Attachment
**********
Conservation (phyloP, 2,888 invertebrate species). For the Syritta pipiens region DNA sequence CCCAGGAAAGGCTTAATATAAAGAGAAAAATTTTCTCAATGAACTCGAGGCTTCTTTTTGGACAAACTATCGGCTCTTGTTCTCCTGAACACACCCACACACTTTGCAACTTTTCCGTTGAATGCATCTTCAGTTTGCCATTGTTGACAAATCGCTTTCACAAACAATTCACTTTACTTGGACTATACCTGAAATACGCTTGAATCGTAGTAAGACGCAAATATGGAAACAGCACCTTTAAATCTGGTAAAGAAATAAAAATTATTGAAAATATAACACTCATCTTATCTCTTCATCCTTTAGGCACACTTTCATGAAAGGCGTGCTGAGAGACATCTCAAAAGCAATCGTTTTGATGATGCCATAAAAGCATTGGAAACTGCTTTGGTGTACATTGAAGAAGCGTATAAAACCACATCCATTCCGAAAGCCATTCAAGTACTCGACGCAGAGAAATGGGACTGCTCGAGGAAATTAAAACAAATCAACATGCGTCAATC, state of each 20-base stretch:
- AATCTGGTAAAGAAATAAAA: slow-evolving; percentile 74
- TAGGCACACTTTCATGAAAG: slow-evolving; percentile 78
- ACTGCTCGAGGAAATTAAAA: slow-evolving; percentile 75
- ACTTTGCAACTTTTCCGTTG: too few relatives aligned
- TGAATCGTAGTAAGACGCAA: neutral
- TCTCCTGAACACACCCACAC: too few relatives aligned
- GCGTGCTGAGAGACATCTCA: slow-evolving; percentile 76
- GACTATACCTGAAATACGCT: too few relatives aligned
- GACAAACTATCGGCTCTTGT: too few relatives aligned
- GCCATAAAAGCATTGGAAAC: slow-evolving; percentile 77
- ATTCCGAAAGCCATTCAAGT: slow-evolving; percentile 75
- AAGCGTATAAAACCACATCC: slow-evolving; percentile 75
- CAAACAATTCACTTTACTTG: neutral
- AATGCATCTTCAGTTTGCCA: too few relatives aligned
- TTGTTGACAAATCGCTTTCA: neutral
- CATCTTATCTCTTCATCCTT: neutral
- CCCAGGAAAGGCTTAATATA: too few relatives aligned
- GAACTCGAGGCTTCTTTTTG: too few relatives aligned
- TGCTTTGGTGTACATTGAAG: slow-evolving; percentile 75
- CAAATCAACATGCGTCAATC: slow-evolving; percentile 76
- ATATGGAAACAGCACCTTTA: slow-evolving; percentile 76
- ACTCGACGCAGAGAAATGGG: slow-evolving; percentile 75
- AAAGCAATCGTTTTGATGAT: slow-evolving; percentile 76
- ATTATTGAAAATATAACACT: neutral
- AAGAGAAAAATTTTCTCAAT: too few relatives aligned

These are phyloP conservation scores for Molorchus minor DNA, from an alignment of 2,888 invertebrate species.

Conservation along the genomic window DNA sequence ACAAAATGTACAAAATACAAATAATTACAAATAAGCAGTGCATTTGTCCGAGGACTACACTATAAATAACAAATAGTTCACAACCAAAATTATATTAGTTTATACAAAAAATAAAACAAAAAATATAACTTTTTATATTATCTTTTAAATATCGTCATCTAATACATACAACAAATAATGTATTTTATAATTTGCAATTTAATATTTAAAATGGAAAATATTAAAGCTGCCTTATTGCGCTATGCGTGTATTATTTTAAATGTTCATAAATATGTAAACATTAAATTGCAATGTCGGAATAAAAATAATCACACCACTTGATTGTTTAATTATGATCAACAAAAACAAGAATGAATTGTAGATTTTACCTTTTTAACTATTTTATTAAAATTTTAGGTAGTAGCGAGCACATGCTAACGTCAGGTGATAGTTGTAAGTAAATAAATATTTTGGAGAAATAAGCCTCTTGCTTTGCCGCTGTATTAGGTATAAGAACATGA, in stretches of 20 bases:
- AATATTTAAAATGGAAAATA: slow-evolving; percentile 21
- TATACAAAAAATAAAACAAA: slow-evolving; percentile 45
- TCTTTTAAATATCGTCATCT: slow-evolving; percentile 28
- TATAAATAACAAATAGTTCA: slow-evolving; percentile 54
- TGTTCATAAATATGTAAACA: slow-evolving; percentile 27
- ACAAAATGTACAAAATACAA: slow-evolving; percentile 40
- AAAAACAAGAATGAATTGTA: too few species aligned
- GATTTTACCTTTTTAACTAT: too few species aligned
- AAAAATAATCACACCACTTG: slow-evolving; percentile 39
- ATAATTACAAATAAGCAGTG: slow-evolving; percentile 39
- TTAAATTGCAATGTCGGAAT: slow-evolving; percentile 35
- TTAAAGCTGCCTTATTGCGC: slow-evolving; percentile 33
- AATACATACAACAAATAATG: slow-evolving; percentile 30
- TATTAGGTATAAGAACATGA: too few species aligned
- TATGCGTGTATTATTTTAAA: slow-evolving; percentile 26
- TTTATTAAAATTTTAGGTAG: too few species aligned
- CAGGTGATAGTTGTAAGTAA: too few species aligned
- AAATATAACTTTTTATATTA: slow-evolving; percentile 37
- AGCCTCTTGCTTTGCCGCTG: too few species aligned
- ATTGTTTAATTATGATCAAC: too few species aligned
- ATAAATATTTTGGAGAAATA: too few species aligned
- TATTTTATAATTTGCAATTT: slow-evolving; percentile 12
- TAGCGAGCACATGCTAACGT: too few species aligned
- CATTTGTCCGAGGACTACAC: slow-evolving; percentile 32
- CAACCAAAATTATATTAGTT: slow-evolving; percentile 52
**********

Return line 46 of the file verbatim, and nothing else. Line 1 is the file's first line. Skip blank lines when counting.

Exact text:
- AAATATAACTTTTTATATTA: slow-evolving; percentile 37